THE Tobacco Industry and Marketing Board (TIMB) is in the hunt for a chief executive to replace Andrew Matibiri who is stepping down next year after being at the helm for the last 15 years.
BY KUDZAI KUWAZA AND FIDELITY MHLANGA
The board has contracted Industrial Psychology Consultants (IPC) to search for the new chief.
“Industrial Psychology Consultants (Pvt) Ltd has been contracted by the Tobacco Industry and Marketing Board to assist with the recruitment and selection of a suitable candidate for the position of chief executive officer,” IPC said in a vacancy advert flighted in the mainstream media.
“The CEO is accountable for leading the business thorough the initiation and implementation of strategies to unlock its full potential through the effective utilisation of the material, financial and human resources, and supervision of all operational units.”
TIMB chairperson Pat Devenish said Matibiri’s tenure as chief executive would end in April next year and he could not reapply for the post.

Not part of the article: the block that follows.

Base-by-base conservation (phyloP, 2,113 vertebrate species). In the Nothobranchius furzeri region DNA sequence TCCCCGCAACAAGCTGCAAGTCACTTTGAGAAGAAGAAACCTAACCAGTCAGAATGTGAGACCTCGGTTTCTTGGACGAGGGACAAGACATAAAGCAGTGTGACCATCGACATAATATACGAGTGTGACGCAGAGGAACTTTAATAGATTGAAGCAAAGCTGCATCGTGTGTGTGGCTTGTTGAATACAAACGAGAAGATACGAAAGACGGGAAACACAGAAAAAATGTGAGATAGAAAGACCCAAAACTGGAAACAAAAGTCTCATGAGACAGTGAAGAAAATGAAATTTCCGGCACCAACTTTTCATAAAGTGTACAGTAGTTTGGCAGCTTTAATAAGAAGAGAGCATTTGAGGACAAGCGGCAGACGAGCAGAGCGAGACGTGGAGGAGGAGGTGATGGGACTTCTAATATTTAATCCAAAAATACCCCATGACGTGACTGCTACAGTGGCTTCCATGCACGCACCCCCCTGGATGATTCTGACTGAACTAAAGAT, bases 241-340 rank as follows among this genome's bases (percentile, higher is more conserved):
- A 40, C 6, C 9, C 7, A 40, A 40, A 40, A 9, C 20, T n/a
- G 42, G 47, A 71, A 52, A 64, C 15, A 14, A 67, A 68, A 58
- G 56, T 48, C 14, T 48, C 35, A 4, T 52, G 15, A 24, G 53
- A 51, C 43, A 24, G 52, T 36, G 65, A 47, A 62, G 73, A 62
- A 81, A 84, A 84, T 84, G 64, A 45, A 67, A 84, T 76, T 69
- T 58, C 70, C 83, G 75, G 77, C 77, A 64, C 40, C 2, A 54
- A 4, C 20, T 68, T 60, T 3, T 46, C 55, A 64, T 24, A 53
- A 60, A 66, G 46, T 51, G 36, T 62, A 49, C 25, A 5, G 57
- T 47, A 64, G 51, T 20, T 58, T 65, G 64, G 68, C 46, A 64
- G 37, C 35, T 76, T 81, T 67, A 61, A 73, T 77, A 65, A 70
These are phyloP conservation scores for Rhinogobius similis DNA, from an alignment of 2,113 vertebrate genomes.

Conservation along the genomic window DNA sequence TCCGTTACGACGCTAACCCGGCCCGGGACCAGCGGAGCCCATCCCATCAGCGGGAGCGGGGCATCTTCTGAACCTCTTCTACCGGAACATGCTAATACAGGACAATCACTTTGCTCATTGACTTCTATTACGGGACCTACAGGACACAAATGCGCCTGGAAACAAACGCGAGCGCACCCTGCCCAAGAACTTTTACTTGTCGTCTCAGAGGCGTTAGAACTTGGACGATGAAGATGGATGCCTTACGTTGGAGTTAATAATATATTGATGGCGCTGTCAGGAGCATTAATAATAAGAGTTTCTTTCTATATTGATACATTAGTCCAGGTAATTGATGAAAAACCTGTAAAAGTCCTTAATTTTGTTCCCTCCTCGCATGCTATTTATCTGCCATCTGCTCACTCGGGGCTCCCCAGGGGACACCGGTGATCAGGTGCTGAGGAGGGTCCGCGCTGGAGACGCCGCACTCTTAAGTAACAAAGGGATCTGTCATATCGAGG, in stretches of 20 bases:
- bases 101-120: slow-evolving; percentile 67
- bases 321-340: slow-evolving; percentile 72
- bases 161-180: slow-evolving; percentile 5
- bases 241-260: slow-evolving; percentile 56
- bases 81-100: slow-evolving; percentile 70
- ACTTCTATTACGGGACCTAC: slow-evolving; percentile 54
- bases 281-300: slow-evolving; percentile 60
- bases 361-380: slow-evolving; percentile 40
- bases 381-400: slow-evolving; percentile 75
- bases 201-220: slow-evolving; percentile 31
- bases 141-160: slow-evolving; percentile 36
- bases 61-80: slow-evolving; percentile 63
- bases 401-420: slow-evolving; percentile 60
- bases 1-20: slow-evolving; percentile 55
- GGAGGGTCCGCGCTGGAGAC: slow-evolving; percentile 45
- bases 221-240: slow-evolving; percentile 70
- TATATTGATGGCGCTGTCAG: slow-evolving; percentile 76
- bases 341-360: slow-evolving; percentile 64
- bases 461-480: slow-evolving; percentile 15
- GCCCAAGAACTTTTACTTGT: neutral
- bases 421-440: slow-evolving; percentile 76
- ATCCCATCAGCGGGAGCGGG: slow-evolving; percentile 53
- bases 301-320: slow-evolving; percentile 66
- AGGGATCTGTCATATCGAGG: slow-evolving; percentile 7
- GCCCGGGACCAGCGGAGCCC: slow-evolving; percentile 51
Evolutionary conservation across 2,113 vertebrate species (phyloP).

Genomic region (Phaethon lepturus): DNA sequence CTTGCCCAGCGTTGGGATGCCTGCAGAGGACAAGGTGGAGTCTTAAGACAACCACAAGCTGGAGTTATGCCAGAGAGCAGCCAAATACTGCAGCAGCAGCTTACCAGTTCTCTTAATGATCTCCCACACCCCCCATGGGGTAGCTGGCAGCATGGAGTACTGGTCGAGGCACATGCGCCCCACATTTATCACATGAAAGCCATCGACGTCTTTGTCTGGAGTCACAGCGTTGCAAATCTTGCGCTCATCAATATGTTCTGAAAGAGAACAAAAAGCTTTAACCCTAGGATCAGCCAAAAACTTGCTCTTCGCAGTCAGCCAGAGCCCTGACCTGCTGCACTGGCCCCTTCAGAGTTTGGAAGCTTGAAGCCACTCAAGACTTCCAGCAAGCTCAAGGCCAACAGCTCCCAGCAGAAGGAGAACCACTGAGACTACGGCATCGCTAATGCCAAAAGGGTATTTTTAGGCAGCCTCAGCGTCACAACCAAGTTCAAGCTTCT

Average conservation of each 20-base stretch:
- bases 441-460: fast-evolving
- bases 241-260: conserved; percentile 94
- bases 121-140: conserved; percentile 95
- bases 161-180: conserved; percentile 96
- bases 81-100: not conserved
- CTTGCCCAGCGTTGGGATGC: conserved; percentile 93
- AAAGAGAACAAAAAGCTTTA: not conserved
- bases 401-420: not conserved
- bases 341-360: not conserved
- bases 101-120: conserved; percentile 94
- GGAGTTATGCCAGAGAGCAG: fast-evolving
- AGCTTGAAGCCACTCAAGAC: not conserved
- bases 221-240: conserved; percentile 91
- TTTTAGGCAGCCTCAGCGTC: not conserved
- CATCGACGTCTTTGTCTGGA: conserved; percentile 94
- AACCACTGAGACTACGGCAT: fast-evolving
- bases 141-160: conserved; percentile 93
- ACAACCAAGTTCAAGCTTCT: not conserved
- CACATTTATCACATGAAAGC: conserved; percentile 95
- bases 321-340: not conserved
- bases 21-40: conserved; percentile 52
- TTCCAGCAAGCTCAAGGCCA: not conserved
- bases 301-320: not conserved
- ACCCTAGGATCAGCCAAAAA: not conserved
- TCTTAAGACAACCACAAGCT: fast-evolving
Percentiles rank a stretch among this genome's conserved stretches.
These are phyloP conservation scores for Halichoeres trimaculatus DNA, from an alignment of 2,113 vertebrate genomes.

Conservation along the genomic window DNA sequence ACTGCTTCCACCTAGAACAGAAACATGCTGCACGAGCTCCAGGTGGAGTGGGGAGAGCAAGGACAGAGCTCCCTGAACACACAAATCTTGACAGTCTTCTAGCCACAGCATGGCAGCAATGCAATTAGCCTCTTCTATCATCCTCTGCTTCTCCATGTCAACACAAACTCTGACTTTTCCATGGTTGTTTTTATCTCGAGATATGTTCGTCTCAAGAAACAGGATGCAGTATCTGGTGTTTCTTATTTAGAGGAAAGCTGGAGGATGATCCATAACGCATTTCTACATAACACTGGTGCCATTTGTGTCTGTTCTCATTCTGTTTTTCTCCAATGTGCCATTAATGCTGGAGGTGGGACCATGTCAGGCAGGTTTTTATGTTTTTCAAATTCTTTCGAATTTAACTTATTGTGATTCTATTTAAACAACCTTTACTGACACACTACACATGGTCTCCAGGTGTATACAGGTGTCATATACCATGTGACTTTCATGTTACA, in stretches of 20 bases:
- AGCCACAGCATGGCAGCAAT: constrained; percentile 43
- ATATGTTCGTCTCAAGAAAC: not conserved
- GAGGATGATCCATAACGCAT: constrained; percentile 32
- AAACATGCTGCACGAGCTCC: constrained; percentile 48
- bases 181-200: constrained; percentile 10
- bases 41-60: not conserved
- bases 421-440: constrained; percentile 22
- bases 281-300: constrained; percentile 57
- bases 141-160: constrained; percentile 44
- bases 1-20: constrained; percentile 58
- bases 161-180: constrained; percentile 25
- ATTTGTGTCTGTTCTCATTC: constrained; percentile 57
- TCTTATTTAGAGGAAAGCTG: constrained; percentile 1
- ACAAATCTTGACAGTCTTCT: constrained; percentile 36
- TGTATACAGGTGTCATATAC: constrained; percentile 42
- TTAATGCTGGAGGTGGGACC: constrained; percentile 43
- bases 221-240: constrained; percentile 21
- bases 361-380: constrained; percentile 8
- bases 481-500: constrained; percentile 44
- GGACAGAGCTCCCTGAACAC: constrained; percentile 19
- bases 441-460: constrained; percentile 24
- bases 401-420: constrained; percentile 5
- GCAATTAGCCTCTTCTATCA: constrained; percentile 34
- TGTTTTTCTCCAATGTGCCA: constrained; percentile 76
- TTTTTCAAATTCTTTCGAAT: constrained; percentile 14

“Matibiri’s tenure as CEO at TIMB is ending in April 2021; he has been CEO for the board for 15 years. He is not eligible to reapply for the post,” Devenish told NewsDay.
“According to government regulations a CEO for a parastatal must serve for 10 years. But he was fortunate that when he came in, the 10-year cap was not yet effected.”
According to data from the TIMB, 180,8 million kilogrammes valued at US$452,3 million was delivered to the country’s contract and auction floors during the 2020 season which was affected by the COVID-19 pandemic.
During the same period last year, 240 million kg valued US$479 million went under the hammer. This year’s average price at US$2,50 per kg was 25% firmer than last year’s US$1,99 per kg.
It was a unique season with set guidelines by TIMB where floors accepted tobacco deliveries between 6am and 5pm.
Farmers on the floors and outside were broken into small groups of less than the prescribed maximum of 20 growers.
In 2018, the average tobacco price was at US$2,92, in 2017 it was US$2,96, while in 2016 and 2015 it stood at US$2,95.
The Zimbabwe Tobacco Association (ZTA) market report noted that although prices were firmer than 2019, they were well below the 2018 ones.
“With lower historical prices and a fixed exchange rate for 60% for the season, there was very little viability from tobacco this season. Sadly, inconsistent policy has contributed to this,” ZTA said.